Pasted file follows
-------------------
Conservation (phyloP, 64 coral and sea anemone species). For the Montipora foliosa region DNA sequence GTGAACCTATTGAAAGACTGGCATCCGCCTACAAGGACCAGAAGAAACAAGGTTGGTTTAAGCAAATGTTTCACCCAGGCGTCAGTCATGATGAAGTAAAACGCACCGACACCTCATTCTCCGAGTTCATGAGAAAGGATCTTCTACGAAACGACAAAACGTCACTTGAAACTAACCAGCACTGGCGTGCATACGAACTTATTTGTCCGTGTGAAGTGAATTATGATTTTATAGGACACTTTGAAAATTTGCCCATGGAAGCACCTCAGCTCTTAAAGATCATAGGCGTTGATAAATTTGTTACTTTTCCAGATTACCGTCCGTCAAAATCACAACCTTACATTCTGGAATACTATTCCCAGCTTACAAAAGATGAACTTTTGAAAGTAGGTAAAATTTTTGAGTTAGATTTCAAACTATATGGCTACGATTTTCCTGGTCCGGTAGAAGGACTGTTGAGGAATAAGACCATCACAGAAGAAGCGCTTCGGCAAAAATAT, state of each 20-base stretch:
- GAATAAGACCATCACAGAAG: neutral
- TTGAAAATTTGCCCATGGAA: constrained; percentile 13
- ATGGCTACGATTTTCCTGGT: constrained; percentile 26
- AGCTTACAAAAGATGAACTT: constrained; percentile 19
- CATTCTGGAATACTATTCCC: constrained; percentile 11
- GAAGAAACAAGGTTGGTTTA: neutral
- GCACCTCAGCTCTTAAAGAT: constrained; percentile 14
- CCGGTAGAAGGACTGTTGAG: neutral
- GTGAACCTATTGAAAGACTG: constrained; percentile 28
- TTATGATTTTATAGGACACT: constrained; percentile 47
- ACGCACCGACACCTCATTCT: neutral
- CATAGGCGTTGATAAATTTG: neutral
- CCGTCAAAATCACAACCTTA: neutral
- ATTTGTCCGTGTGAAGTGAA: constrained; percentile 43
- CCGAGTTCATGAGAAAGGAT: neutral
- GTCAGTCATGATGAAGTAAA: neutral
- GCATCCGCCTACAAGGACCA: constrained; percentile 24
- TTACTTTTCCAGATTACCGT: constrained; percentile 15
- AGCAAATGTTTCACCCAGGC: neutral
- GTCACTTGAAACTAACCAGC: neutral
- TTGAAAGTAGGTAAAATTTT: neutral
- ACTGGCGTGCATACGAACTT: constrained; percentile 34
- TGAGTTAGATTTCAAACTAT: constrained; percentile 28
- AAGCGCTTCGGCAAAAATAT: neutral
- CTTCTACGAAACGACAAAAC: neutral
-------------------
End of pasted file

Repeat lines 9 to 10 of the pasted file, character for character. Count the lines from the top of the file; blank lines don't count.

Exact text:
- CCGGTAGAAGGACTGTTGAG: neutral
- GTGAACCTATTGAAAGACTG: constrained; percentile 28